Cricket Scores a Six With Digital
- By Lachlan Colquhoun
- August 21, 2023
For over 100 years, scoring records for local and community teams playing cricket in Australia were kept in the traditional A3 formatted scorebooks with entries usually made with a lead pencil.
The team scorer kept the books, which were immediately consigned to the club archive when the season finished, only to be brought out for the occasional re-union.
The scorers would also tally up all the performance stats and publish team averages at the end of each season, with the main innovation being the addition of a spreadsheet.
Today, that has all changed as the game's peak body, Cricket Australia, has pursued its own digital transformation, with one key goal being heightened engagement to drive the recruitment of new players and collecting accurate data down to the game's grassroots.
Participation rates have fallen in recent years, and cricket, which has long been the dominant summer sport in Australia, now has intense competition from a range of other sports and recreational activities.
Cricket Australia is looking to its digital strategy to promote the game to the public and the broader fan base and provide sophisticated digital record-keeping and analysis tools and put these into the hands of teams playing at all levels.
Australia has around 600,000 registered cricket players and over 3500 teams, and an obsession with statistics and averages has always been a vital part of the game.
The organization has been accused of poor data keeping, which has hampered its credibility with sponsors.
In 2019, Cricket Australia conceded that its poor data made calculating player numbers a "guessing game" because individual records were not being collected and "we're making a lot of assumptions based on team numbers; we're not really talking about unique players."
To address this issue, the game's governing body has turned to digital technology to improve its data integrity and the experience for users – fans and players at all levels.
Last week, Cricket Australia announced it was extending its contract with Indian IT services company HCL Technologies for its next digital transformation phase to deliver immersive digital experiences to players, partners and fans worldwide.
"The teams can not only do their scoring digitally, but they can post live updates, show video highlights and live stream a match"
HCLTech, which began working with Cricket Australia in 2019, will implement automation, analytics, artificial intelligence, and DevOps to the Cricket Australia Live and PlayCricket apps.
“HCLTech has already supported us in transforming our tech stack and improving Australian Cricket’s participant and fan digital experiences. The extension of this partnership and the world-class technology it provides will help cricket maintain and improve its place as the leading sport in the country,” said Donald Elliott, general manager at Australian Cricket Technology.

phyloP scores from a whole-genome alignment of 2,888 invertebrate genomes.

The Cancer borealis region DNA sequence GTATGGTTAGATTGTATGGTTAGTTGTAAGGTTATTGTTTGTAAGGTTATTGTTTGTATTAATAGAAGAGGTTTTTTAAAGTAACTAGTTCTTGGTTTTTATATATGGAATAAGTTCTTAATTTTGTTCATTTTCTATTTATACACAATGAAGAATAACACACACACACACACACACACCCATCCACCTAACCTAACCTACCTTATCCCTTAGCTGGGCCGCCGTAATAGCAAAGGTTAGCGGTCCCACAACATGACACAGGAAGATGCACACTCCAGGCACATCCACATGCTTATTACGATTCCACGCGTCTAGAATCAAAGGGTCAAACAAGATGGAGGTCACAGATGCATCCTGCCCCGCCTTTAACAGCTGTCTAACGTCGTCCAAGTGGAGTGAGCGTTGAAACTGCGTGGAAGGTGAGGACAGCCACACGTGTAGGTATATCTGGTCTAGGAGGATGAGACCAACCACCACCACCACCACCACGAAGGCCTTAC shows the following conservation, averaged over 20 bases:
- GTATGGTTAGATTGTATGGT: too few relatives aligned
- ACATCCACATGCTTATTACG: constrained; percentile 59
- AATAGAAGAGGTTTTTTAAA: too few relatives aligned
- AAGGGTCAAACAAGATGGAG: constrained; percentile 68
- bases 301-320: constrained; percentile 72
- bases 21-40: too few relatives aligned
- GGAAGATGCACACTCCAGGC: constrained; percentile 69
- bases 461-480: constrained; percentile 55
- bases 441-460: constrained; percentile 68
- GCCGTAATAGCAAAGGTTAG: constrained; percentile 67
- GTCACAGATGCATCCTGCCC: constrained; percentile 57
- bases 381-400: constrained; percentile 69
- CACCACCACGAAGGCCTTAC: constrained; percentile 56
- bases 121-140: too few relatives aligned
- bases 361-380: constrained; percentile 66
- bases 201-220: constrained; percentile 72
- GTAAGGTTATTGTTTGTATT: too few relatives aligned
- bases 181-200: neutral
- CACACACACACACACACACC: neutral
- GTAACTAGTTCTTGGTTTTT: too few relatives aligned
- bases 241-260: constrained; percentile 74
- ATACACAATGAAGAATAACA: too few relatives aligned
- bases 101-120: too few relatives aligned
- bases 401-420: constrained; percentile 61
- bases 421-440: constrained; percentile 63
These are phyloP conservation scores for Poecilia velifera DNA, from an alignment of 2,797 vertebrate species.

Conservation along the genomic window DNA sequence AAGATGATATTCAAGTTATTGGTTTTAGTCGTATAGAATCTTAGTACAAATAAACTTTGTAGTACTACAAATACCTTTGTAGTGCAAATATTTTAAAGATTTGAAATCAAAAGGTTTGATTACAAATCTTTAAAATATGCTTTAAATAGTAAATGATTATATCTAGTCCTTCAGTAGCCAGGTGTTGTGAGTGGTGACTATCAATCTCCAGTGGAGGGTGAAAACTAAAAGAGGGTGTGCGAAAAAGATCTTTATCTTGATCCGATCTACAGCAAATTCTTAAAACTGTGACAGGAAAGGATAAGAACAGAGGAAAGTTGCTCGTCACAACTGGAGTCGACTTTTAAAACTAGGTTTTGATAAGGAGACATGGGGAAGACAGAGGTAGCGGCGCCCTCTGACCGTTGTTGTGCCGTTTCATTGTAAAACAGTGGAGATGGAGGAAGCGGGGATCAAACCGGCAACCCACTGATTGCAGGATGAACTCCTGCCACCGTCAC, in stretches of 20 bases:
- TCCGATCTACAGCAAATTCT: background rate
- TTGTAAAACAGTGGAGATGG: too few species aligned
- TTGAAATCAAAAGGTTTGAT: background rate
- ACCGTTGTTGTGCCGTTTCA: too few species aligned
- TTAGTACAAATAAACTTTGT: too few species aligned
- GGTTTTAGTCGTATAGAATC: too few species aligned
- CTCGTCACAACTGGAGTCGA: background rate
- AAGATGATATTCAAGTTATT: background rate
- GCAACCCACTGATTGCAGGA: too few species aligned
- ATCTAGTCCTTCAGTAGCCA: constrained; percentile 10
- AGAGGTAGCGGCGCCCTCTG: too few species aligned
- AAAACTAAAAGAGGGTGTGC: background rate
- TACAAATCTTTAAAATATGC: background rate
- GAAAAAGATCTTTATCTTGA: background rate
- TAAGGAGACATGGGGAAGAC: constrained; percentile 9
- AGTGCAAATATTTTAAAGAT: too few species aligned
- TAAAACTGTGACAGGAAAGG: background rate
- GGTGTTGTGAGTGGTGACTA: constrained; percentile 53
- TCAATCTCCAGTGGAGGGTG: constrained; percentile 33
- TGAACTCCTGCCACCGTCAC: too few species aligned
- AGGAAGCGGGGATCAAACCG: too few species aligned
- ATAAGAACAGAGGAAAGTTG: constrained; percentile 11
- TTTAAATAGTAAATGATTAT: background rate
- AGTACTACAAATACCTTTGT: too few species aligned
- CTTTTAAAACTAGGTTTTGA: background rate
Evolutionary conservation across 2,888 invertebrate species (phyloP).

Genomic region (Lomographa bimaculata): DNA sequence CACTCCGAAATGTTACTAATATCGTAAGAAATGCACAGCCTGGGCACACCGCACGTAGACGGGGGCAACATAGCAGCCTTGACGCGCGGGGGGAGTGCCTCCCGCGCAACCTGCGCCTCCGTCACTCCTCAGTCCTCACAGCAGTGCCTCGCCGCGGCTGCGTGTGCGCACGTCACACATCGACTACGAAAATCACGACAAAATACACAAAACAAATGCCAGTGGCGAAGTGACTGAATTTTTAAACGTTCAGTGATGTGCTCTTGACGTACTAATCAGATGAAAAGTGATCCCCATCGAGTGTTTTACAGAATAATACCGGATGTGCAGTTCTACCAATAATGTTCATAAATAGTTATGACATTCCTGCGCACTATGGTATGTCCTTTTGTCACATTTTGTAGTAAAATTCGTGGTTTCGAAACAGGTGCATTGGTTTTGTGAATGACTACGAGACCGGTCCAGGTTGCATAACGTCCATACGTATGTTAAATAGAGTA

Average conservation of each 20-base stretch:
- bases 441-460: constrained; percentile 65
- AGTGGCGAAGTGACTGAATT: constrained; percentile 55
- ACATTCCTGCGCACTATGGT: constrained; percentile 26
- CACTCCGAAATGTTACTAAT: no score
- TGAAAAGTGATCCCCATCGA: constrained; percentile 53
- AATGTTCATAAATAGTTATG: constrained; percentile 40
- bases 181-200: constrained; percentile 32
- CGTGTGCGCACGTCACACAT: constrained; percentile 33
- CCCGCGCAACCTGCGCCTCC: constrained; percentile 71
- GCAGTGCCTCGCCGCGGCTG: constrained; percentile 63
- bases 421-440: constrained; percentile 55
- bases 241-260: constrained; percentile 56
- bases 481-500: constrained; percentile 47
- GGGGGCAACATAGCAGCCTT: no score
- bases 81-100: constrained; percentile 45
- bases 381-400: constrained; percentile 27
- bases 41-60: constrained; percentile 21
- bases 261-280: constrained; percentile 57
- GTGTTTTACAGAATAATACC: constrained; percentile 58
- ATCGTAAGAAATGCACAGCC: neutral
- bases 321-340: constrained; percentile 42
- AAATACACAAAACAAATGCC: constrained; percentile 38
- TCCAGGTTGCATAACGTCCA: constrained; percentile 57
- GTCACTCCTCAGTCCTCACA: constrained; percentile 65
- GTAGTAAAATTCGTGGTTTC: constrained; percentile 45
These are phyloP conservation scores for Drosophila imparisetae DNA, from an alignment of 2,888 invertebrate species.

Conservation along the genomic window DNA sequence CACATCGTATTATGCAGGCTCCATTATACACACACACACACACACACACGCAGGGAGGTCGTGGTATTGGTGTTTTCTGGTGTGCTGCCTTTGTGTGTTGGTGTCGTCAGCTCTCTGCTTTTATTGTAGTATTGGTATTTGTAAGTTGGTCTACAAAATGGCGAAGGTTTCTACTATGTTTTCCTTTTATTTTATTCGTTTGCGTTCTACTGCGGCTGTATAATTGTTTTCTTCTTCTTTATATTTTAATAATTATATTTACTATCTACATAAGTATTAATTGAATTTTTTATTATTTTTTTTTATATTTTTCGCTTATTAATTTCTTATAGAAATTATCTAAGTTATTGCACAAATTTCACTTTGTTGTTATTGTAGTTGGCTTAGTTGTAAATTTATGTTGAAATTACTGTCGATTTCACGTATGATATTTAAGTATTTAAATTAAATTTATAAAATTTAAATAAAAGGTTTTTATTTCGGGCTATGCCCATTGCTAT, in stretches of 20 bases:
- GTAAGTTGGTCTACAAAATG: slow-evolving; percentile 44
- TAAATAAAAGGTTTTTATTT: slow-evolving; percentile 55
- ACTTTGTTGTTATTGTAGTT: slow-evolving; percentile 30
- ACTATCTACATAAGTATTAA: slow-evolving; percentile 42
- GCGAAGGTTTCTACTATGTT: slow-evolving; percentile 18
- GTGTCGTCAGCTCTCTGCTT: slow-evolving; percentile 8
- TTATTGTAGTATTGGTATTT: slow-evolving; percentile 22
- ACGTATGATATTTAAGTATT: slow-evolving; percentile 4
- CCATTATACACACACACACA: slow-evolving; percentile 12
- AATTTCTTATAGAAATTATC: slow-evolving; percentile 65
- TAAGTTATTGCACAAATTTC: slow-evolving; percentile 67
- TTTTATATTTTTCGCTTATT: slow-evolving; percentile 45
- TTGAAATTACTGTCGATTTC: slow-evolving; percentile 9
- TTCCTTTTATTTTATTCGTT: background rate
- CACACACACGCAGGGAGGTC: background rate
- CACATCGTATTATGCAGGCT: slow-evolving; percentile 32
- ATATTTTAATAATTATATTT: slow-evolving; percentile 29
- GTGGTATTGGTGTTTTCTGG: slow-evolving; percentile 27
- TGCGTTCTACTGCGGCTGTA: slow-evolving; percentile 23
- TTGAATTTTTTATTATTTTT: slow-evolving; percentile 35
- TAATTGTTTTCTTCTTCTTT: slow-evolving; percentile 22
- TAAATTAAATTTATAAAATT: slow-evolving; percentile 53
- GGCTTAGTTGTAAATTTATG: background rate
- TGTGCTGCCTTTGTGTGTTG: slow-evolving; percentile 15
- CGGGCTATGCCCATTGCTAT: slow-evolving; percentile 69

HCLTech and Cricket Australia have also collaborated to bring together data scientists, developers, and sports enthusiasts through the crowdsourcing initiative TechJam, in association with Microsoft.
"When we started working with Cricket, the community cricket app, which is now rebranded as PlayCricket, was sitting at a rating of 2.2 on the App Store, and there are still some old reviews from people who were not very happy with it," explains Michael Horton, HCL Technologies country head for Australia and NZ.
"So we've completely revamped and rebuilt the app for the community side of things, and it is now accessed 150,000 times per minute in summer, and it's currently rated at 4.7 and is listed at number 274 among sporting apps globally.
"Now, the teams can not only do their scoring digitally, but they can post live updates, show video highlights, and live stream a match if they want. Some people are even using drones to help film the match as part of the production box application, so it’s really taking off.”
Checking on the kids
A surprising number of international users are visiting the app, many of whom are from cricket-mad India.
Australia is home to an increasing Indian population. Michael Horton believes that besides checking the news on topflight cricket, many Indian views are from relatives and friends interested to know how family members in Australia are performing with their cricket at lower levels.
“I think some of the traffic is grandparents in India logging on to see how their grandkids are going,” he says.
“They have the potential with the app to see this live.”
Horton says there are significant opportunities in the next phase of the rollout.
One is adding functionalities and improvements around analytics and making some of the technology used by the most elite sporting teams available to those playing at community and grassroots levels.
Then there is the potential for monetizing the traffic, but this will be a decision for Cricket Australia, a non-profit organization with a mission statement to grow and nurture the game.
Regardless of what Cricket Australia decides to do with monetizing its increased traffic, there is no doubt that digital tools are critical to maintaining the game's strength and growing its engagement, participation and popularity.
Lachlan Colquhoun is the Australia and New Zealand correspondent for CDOTrends and the NextGenConnectivity editor. He remains fascinated with how businesses reinvent themselves through digital technology to solve existing issues and change their business models. You can reach him at [email protected].
Image credit: iStockphoto/allanswart